“It was almost like being kicked in the stomach because I had already paid the taxes and we were told we had to pay them again,” said President of Silo Restaurant Gary Kurz.

Kurz was another victim. He says he had to borrow money to pay the IRS a second time, in addition to cutting hours for employees, and working hard to save on electricity bills.

All of this in an effort to to fill a sudden $24,000 loss for the restaurant, a loss that’s still affecting his business.

Outsourcing payroll processing can be a good business decision, but it leaves a business horribly vulnerable if the processor has a thief on board.  That’s why even businesses that outsource their payroll should enroll in the Electronic Federal Tax Payment System.  EFTPS lets you go online to make sure that the payroll taxes you are sending to your payroll service provider are truly getting deposited on time.  It might seem like extra work, but it’s a lot easier than paying your payroll taxes twice.


Being a landlord is so much easier without tenants.  But it has its downsides, as a Connecticut attorney named Joseph Colbert has learned.  From the Wilton Patch:

According to court documents and statements made in court, Colbert  filed false federal tax returns in 2006, 2007 and 2008. In  each of the returns, Colbert falsely claimed that he had sustained  thousands of dollars in losses on a rental property in New Jersey when,  in fact, the New Jersey property was not a rental property, but was  exclusively for his personal use. In total, Colbert underpaid his federal tax obligation by more than $133,000.

Folks, this sort of thing isn’t hard for the IRS find.  If you have a Schedule E property that year after year shows little or no rental income and lots of expenses, the IRS computers are likely to notice.  That’s especially true if you find a way deduct those losses, which will normally be non-deductible “passive” losses absent other passive income.

Of course, there are times in real life when commercial properties go a long time without being rented.  Residential rental properties, though, aren’t likely to sit empty for three years in most markets.


Bad tax ideas of the northlands.  An Alaska couple apparently didn’t take their tax evasion conviction well.  From the Alaska Dispatch:

According to documents filed in court Thursday, Lonnie and Karen Vernon, of the so-called “241” militia trial, are planning to enter guilty pleas to some of the eight counts against them, the Fairbanks Daily News-Miner reports.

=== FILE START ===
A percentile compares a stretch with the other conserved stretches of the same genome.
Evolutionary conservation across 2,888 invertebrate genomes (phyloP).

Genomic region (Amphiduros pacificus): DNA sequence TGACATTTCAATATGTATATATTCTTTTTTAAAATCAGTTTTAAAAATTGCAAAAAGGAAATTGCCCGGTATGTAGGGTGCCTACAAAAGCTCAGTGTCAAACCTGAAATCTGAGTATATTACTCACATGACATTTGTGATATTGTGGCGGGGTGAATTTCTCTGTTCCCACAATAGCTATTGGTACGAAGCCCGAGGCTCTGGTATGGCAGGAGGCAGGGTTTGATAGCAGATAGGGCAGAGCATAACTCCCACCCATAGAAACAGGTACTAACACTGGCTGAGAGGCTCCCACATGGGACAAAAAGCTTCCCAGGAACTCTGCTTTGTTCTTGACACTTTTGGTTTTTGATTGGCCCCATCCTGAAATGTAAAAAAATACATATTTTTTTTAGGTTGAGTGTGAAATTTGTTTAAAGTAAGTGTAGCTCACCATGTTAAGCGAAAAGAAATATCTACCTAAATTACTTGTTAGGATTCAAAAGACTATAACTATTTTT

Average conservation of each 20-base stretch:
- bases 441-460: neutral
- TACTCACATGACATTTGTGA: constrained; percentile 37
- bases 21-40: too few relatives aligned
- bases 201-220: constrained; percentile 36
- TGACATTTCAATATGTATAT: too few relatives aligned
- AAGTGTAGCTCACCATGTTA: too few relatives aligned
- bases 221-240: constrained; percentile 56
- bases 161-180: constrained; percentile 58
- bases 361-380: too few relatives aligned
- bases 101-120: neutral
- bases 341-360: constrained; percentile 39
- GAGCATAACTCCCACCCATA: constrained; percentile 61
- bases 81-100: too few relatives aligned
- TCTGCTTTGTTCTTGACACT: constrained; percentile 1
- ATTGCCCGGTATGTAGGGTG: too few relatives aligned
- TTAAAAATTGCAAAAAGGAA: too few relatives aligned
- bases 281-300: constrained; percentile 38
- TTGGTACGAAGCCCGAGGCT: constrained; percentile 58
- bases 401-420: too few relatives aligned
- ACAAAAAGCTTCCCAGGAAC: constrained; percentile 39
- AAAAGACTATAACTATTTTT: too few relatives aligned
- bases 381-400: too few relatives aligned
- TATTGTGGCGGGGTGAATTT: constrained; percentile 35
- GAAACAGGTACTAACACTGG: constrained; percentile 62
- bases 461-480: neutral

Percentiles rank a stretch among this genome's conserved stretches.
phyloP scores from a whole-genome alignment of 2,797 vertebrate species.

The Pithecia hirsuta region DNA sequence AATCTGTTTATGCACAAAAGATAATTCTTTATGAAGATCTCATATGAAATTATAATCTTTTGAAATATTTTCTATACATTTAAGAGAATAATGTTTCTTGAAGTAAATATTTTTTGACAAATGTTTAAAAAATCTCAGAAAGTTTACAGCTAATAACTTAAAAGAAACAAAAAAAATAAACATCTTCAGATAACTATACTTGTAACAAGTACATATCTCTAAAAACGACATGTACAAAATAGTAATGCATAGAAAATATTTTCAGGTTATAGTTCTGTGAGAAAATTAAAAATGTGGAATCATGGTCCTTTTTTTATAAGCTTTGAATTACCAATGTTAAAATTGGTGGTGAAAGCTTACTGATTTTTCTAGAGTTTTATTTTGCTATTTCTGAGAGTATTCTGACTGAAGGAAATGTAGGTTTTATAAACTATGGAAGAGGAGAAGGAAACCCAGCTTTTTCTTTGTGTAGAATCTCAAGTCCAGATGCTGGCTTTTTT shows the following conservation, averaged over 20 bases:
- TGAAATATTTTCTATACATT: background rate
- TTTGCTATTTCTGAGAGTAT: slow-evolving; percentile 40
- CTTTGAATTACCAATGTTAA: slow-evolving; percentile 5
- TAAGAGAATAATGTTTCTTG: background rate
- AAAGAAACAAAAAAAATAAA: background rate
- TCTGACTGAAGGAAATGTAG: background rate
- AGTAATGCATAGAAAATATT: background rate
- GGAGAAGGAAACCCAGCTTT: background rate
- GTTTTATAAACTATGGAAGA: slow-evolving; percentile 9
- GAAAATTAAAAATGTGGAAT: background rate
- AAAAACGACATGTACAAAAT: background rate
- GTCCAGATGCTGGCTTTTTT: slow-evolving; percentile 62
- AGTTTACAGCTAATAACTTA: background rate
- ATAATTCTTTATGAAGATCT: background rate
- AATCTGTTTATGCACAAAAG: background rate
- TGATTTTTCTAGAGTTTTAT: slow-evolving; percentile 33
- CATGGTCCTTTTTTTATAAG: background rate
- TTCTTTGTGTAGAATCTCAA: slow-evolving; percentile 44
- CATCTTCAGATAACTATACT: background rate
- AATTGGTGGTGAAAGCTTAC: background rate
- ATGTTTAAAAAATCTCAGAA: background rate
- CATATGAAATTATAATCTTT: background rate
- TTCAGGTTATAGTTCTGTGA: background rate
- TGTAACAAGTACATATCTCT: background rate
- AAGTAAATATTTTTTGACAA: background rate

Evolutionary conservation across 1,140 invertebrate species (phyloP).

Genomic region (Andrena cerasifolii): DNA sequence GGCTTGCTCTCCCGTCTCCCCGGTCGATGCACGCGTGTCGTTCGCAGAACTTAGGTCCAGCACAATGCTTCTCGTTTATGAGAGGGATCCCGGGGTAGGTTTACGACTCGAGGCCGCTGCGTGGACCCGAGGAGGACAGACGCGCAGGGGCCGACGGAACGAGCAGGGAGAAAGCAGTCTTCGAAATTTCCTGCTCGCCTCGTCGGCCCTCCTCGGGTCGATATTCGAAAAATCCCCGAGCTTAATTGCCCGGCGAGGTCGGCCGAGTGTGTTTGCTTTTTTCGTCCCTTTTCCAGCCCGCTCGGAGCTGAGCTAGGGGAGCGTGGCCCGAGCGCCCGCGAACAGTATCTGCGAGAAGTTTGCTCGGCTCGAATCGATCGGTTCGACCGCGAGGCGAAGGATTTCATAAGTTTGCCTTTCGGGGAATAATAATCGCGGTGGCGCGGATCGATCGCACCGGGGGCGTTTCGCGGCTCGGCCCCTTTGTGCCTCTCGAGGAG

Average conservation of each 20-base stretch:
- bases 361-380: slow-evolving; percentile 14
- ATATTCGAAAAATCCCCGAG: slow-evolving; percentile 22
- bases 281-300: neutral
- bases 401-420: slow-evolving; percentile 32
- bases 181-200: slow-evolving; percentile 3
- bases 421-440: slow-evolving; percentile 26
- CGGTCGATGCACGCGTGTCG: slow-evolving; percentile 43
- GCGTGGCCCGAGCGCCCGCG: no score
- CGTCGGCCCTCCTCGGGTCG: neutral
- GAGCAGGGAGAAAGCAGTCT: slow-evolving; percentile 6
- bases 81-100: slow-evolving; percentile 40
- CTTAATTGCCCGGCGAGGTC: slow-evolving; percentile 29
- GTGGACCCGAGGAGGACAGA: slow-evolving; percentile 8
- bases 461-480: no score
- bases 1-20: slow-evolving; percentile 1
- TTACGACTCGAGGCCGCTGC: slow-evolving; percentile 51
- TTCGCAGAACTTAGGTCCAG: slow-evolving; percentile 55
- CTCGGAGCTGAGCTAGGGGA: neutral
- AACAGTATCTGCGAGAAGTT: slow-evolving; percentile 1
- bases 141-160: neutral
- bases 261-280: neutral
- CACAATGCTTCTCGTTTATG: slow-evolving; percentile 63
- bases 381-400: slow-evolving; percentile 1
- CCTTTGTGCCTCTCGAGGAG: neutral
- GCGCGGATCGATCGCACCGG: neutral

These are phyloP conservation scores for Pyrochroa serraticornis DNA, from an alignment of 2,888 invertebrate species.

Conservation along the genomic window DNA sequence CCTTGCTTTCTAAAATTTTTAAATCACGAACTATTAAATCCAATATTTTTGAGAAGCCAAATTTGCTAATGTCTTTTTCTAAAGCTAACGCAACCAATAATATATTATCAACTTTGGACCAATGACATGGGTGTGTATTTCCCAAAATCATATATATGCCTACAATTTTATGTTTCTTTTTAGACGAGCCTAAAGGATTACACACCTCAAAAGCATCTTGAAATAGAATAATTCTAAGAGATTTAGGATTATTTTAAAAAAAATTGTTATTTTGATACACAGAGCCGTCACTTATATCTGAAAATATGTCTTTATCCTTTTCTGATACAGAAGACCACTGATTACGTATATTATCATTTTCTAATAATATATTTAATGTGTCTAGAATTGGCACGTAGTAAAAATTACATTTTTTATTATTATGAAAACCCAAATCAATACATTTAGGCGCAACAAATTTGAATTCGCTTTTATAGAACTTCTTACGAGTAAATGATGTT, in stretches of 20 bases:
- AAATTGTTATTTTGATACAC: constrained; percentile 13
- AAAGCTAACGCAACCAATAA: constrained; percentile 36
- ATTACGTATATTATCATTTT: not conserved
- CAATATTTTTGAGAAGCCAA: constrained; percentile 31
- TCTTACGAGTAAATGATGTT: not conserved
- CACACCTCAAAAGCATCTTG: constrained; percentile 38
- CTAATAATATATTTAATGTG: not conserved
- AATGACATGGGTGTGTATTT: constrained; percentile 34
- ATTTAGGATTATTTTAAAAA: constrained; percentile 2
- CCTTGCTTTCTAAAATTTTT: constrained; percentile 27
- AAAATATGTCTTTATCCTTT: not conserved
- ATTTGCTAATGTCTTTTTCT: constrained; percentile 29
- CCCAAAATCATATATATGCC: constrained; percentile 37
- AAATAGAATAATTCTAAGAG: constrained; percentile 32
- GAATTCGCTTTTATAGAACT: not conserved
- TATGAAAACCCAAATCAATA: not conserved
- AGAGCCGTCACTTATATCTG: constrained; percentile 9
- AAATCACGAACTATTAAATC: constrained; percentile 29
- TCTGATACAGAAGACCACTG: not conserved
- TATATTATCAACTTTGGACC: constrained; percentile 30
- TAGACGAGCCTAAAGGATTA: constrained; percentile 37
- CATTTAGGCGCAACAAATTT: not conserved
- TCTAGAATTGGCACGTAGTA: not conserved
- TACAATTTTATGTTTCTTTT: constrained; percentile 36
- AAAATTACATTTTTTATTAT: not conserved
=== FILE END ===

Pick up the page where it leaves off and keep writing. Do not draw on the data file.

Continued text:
The couple faces charges related to tax evasion, weapons possession and conspiracy to commit murder.

Independent of the “241” militia trial, the Vernons are charged as a couple for allegedly plotting to kill an Internal Revenue Service agent and U.S. District Judge Ralph Beistline following the outcome of their tax evasion trial. Judge Beistline was allegedly targeted because he ruled against the Salcha, Alaska, couple.

Maybe this has something to do with long winters.  A few years ago Minnesotan Robert Beale got in trouble for similar reasons.

I’ll be the last person to discount the seriousness of tax convictions.  Nothing disrupts personal plans like a stretch in the federal can.  Yet, according to the story, this couple owed about $180,000 —  good for maybe a three year stretch before you can resume your previously-scheduled programming.  Conspiring to kill a federal judge will extend that time away considerably, without any chance of making the original sentence go away.  Poor move, north or south.



It’s Guest Post Week on Taxgirl!

Russ Fox ponders Jason Dinesen’s series on identity theft and asks, Why Is the Death Master File Still Available?  Why, indeed?

William McBride, Sweden’s Corporate Rate is 13 Points Lower than Ours, and Going Lower (Tax Policy Blog)

Jack Townsend,  Prominent Neurosurgeon Convicted for Offshore Accounts.  A Milwaukee case.

Janet Novack, Romney’s Taxes: It’s The Carried Interest, Stupid

Jim Maule, Using Taxes to Measure Generosity

Christopher Bergin,  Taxing With the Stars

Robert D. Flach has a new Buzz on.

Isn’t that what Hell is for anyway? Pennsylvania Court Gives No Relief To Investor In Tax Shelter From Hell (Peter Reilly)


Tax Roundup, 8/6/2012: Last Iowa film credit trial goes to jury. Also: Iowa ID theft and olympian branding problems.

Monday, August 6th, 2012 by Joe Kristan

Chad Witter

The last Iowa film tax credit trial went to the jury Friday, so we may see a verdict as soon as today.  Chad Witter, a Bettendorf accountant who brokered transferable film credits from the filmmakers to those seeking a discount on their Iowa taxes, is charged with Fraudulent Practice, Theft and Ongoing Criminal Conduct arising out of the disastrous Iowa film tax credit program.  The Quad City Times reports:

Defense attorney Richard McConville conceded that “some people did cheat” the state, but Witter was not one of them. He contended the charges against Witter were based on “guilt by association” with people previously convicted of wrongdoing by prosecutors who were under pressure to make state elected officials and policy-makers look good in the wake of the debacle.

However, prosecutor Robert Sand of the Iowa Attorney General’s Office said Witter played a key role in gaining the trust of former Iowa film office manager Tom Wheeler and reducing state scrutiny of invoices that included charges of $225 for a push broom, $900 for a ladder and other claims in connection with several projects where the defendant tried to minimize his involvement to appear to be “the low man on the totem pole” in schemes to defraud the state.

The stakes are very high for Mr. Witter.  Two of his filmmaker clients, Wendy Weiner-Runge and Dennis Brouse, have received 10-year sentences on charges of looting the film program.  The offenses he is charged with could carry an even longer sentence if he is found guilty.